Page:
What most people remember from Federal Communications Commission chairman Newton N. Minow's "Television and the Public Interest" speech given on May 9, 1961 is that he called television "a vast wasteland." However, what is seldom recalled is he started his speech by saying, "When television is good, nothing — not the theater, not the magazines or newspapers — nothing is better."
Proof of his statement is on display in The Criterion Collection's release The Golden Age of Television, which, departing from their normal movie fare, presents the 1981 PBS anthology series that honored live dramas from the early days of the medium. Each episode is hosted by an actor of that time (Eva Marie Saint, Roddy McDowall, Jack Klugman, and Carl Reiner) or a performer (Keenan Wynn, Merv Griffin, Cliff Robertson, and Julie Harris) involved with the teleplays, though not necessarily the one they were in. Informative interviews with cast and crew reveal the creation of each and are wonderful stories of a bygone era.
Over three DVDs are black-and-white kinescopes, filmed recordings off video monitors, of amazing teleplays not seen since they first aired in the 1950s. The combination of their historical significance and the brilliant talent on display more than make up for their visual quality. Some include commentary tracks provided by the directors.
Paddy Chayefsky's Marty starred Rod Steiger in a powerful performance as the woeful bachelor. Even today, it is rare to see the problems of a regular guy dealt with such insight. Two years later, the story would be adapted into an Academy Award Best Picture winner starring Ernest Borgnine. Commentary by Delbert Mann.
Writer Rod Serling won an Emmy for Patterns, a compelling look at the cutthroat nature of the business world. Starring Richard Kiley and directed by Fielder Cook, it is just as applicable half a century later.
Ira Levin adapted No Time for Sergeants from Mac Hyman's novel about a good ol' Southern boy drafted into the Army Air Corps. Although he had no acting experience, Andy Griffith shows he was perfect to play the lead role and would go on to appear in the Broadway and film adaptations. Comedies were rare on live television and to help engage the home viewer, Sergeants was performed in front of a live studio audience.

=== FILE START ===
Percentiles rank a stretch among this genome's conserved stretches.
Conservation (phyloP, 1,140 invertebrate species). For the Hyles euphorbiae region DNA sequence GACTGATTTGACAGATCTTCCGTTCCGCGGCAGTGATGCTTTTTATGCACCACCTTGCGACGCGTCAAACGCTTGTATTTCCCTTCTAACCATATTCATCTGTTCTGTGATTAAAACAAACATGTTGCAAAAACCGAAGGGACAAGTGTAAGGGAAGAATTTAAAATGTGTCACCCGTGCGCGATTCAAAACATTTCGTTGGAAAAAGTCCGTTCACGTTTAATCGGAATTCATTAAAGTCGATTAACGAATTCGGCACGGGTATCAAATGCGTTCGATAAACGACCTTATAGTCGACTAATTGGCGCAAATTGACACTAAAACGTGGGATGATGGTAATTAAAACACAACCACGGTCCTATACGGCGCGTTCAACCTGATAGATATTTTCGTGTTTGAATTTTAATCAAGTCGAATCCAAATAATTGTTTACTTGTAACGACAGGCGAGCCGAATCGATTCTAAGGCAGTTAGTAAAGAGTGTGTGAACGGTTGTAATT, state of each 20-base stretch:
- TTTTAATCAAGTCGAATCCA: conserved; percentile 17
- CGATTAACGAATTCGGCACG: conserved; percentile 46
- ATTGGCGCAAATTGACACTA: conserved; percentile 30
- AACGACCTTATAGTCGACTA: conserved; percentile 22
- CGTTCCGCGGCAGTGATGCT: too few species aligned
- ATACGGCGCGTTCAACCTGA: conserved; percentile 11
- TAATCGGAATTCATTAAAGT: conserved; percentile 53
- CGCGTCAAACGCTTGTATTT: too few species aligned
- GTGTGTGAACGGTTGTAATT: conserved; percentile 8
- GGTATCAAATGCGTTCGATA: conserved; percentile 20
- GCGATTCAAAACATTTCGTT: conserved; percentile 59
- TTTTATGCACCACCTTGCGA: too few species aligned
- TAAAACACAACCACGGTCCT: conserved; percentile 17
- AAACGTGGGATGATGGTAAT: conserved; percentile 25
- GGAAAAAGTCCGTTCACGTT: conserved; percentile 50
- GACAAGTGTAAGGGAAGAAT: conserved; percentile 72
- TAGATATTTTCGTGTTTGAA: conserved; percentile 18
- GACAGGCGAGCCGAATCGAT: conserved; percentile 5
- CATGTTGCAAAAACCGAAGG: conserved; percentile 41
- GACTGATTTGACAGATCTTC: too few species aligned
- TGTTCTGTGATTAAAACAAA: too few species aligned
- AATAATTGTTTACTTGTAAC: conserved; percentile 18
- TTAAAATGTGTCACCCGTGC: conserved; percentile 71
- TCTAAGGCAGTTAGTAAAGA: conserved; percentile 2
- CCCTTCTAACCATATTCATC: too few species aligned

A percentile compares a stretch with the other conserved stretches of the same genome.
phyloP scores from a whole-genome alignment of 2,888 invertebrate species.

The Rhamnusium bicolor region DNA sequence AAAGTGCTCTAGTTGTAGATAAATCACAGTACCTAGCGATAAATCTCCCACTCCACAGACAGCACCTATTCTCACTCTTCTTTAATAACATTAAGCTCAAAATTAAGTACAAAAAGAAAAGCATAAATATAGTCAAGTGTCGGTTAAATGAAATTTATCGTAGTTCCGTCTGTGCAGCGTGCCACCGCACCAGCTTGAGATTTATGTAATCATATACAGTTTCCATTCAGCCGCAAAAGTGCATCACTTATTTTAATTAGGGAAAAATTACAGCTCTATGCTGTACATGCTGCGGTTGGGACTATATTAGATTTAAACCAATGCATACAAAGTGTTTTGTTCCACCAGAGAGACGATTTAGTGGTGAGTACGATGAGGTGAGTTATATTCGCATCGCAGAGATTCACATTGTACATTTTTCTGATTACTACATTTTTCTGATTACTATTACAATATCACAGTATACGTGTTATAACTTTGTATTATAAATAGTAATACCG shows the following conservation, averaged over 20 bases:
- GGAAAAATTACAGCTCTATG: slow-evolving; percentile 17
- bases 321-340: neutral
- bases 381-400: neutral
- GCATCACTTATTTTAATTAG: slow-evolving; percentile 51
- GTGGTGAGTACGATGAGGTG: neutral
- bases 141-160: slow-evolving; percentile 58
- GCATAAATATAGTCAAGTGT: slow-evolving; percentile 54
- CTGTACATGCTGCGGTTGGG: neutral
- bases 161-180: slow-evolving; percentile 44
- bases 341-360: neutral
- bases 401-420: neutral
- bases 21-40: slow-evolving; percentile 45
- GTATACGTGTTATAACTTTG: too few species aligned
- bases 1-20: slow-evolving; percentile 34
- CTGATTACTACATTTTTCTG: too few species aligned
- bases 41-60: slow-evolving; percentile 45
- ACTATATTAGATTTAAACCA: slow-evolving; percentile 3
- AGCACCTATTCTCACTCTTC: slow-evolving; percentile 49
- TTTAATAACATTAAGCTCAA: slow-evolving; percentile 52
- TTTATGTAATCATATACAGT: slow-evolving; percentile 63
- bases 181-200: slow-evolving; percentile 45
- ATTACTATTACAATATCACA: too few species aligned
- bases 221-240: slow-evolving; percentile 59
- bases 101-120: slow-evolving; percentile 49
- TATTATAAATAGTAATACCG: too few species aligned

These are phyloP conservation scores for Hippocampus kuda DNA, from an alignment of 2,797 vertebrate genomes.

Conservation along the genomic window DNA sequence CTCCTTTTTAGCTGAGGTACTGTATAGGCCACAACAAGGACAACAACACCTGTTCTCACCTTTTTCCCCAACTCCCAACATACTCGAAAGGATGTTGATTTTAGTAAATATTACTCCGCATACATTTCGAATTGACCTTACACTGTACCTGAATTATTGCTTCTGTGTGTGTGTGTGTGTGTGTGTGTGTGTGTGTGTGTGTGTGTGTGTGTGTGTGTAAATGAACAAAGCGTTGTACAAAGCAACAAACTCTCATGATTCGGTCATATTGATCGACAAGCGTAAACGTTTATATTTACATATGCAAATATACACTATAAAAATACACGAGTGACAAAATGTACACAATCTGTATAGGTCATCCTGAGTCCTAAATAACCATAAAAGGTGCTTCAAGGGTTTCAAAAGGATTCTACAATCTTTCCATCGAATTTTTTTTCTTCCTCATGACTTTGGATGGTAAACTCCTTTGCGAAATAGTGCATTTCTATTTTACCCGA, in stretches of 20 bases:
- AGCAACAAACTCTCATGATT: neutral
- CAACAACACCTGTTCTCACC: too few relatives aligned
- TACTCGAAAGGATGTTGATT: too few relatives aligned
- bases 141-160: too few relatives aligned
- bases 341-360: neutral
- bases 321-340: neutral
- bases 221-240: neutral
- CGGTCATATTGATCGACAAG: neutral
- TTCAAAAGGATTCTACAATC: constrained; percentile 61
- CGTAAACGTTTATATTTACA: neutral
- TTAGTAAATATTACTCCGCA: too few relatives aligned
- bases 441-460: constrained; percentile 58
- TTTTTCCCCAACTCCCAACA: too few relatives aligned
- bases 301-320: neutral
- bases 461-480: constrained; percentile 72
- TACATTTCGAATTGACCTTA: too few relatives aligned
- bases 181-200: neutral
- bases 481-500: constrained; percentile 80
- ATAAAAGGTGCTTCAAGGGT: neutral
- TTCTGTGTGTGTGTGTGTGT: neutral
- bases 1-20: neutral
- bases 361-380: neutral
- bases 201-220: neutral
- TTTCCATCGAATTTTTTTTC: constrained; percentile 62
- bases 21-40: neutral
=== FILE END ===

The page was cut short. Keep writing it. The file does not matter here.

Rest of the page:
James Costigan's A Wind from the South is a good but familiar tale as Julie Harris plays an Irish innkeeper torn between family obligations and learning what opportunities the world outside has to offer her.
Bang the Drum Slowly stars 21-year-old Paul Newman as a baseball pitcher helping his ailing catcher (Albert Salmi) make it through one more season. Commentary by Daniel Petrie.
The following teleplays aired on Playhouse 90, which expanded the format past an hour.
Multiple Emmy Awards were bestowed on Serling's Requiem for a Heavyweight, which tells the story of boxer Harlan “Mountain” McClintock (Jack Palance) trying to make his way in life after the sport. When his manager (Keenan Wynn) reveals he bet against McClintock in a fight, it is more devastating than any punch taken in the ring. Commentary by Ralph Nelson.
John Frankenheimer directed the final two dramas in the collection. Serling adapted Ernest Lehman's behind-the-scenes novella The Comedian, which starred Mickey Rooney in possibly his most intense performance as a maniacal television star whose only use for a person is their contribution to his career. Commentary by Frankenheimer.
While most will be more familiar with Blake Edwards' film starring Jack Lemmon, JP Miller's story of an alcoholic married couple in Days of Wine and Roses works better here. Cliff Robertson and Piper Laurie are very good and Frankenheimer's use of cameras expands on the standard fare for live television dramas. There is an extra of interview footage of Frankenheimer shot for the PBS series.